Longhorn Defense Too Much for WVU

For the second time this season, West Virginia fell victim to a much-improved Texas team.

The first time, when the Longhorns left Morgantown with an 80-69 victory, it was Texas' size and ability to rebound the basketball that West Virginia was not quite able to overcome.

But on Saturday, it was a total defensive effort that led to the Mountaineers' demise in Austin. For 40 minutes, the Longhorns did just about everything they needed to in order to force the Mountaineers to struggle.

Most importantly, Texas knew coming into this one that if you want to slow down WVU you have to slow down point guard Juwan Staten.

Though just about everyone has tried, not many have been successful this season when it comes to stopping the talented junior. Even when he hasn't been at his best, Staten has been able to get to the rim at ease and distribute the ball to his teammates - which has allowed West Virginia to be one of the more dangerous offenses in the Big 12 Conference.

Texas kept him uncomfortable and frustrated him at times. Any time he would try to get to the lane, the Longhorns would force him to go to his off hand and then another defender or two would meet him when he got to the paint.

The duo of Staten and sophomore Eron Harris were still able to combine for 35 points, but did so thanks to making 11 of their 15 attempts from the free throw line. They made just 11 out of 31 shots from the field.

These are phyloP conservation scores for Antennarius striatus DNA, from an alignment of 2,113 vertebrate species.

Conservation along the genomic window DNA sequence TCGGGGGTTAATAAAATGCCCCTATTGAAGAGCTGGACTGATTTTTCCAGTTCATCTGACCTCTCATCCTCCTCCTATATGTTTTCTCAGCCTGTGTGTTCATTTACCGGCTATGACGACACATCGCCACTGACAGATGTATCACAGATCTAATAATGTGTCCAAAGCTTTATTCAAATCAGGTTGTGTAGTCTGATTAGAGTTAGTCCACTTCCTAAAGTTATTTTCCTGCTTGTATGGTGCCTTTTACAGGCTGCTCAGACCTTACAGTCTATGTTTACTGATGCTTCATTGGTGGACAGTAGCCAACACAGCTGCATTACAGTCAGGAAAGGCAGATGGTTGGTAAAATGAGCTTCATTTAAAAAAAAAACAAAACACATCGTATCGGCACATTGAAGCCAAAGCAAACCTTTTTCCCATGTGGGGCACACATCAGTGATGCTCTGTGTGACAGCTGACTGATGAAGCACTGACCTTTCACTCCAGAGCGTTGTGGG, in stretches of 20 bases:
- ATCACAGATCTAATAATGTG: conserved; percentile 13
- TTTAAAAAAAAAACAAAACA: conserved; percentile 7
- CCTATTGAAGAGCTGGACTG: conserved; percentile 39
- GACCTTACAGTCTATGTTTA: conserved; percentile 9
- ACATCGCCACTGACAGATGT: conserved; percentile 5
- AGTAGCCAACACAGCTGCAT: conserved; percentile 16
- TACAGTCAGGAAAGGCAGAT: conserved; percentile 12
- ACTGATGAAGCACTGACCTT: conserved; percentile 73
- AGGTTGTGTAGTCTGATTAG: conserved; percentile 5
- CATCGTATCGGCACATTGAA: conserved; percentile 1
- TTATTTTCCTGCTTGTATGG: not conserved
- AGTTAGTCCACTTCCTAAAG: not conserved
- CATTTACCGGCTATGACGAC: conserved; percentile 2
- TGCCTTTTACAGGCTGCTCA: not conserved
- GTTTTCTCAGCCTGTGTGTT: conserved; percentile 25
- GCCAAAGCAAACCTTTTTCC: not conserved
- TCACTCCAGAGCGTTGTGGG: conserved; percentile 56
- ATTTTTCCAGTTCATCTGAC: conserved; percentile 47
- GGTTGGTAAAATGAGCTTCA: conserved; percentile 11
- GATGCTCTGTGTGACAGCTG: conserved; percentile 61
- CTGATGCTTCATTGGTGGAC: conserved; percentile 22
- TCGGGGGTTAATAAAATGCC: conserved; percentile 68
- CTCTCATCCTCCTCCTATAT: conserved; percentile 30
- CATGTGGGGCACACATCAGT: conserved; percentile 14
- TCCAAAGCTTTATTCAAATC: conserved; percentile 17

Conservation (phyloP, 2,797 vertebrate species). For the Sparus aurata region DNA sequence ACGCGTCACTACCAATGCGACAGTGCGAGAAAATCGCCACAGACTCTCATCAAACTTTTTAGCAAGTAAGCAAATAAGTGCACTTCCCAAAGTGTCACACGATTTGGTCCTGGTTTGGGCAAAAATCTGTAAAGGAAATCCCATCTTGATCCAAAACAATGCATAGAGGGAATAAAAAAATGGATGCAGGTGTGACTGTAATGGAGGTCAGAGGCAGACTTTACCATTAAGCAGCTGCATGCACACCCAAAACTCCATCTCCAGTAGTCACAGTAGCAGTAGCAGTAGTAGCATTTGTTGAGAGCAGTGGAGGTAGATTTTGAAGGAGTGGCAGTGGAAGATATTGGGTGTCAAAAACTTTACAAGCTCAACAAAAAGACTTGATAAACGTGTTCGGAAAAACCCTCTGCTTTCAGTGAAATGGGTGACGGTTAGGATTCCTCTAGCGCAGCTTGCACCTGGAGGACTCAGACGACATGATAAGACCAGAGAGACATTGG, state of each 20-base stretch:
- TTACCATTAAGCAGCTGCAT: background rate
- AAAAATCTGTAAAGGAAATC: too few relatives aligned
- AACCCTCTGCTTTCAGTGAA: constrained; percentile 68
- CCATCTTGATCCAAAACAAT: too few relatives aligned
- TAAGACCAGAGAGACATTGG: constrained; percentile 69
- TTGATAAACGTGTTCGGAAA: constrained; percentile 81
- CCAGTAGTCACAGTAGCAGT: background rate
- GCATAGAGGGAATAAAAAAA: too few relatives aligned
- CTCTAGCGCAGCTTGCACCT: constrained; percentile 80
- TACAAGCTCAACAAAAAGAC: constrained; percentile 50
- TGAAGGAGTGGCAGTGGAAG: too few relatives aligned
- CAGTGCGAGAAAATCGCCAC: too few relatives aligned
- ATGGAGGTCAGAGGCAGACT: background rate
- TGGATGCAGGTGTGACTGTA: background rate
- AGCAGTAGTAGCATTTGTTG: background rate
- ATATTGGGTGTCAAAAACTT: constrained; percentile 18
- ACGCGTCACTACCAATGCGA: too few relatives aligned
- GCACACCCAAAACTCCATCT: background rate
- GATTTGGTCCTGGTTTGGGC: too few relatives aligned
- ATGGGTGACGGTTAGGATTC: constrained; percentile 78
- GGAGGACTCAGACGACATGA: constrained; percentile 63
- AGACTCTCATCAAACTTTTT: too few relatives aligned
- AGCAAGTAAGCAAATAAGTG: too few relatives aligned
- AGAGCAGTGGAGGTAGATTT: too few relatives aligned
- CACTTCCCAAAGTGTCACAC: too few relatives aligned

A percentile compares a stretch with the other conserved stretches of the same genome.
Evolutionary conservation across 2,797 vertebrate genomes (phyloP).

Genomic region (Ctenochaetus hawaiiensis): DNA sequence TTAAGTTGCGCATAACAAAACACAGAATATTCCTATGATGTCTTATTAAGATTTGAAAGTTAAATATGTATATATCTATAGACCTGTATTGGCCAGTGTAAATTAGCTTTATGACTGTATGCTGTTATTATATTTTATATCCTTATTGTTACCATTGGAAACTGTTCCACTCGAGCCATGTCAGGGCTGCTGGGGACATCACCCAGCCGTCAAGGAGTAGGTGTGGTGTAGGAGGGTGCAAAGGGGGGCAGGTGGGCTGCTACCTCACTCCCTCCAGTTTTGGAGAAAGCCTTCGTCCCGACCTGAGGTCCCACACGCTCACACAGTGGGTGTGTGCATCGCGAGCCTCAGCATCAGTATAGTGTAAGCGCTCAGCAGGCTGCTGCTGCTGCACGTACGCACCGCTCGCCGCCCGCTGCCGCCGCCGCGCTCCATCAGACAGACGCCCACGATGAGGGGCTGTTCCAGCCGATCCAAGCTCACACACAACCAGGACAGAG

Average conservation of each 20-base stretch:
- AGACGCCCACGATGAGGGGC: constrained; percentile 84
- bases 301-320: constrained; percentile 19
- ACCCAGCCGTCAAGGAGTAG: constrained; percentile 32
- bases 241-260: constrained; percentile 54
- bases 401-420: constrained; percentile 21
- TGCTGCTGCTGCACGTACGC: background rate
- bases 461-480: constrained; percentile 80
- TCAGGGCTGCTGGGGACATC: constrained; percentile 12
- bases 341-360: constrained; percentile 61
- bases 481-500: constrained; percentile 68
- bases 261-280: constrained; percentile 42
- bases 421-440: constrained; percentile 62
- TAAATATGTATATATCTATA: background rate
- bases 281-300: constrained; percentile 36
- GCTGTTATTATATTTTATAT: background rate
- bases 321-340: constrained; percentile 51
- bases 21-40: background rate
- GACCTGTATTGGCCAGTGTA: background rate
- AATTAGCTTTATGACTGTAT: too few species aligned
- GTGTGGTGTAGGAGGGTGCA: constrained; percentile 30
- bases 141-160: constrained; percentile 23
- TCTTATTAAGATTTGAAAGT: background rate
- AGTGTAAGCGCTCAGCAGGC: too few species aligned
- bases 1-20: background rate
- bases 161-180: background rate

Of course, it didn't help much that the Mountaineers weren't able to get a stop on the defensive end of the floor. Texas had its way with WVU and found ways to score and slow down any momentum that West Virginia would be able to string together.

The Longhorns made 58 percent of their shots and used that consistency on offense with the smothering defense to piece big runs together multiple times throughout the game.

There were plenty times where Saturday's game looked like a mirror image of the first meeting between the two. Texas started strong, asserted itself inside early and often, rebounded well and didn't let the Mountaineers get any rhythm going on offense.

And if there's one thing that has been pretty evident with this WVU team, it's that the Mountaineers are able to beat anyone when they're having success offensively. But if shots aren't falling and teams are getting West Virginia out of its comfort zone, forcing it to rely on making stops to have a chance to win, it's going to have trouble beating good teams.

That was the case on Saturday, and Texas knew that heading into the game. The Longhorns forced WVU to play their game in Austin, and it worked out. The foundation for this West Virginia's team's success has always centered around the ability to get momentum and score the ball. The Mountaineers are 3-9 this season when scoring less than 75 points. If you can't get to that magic number of 76, things will get much tougher for this team – thanks to its inability to get stops in crucial situations.

Texas was able to make West Virginia uncomfortable and outmanned the Mountaineers consistently for 40 minutes. In a battle between the two most-improved teams in the Big 12, the Longhorns were clearly ready and knew what they needed to do in order to limit WVU enough to pick up the victory.

And now, WVU has to bounce back next week against Baylor. It needs to – or else those hopes of making it to the NCAA tournament will go away again as quickly as they resurfaced over the course of the last week.

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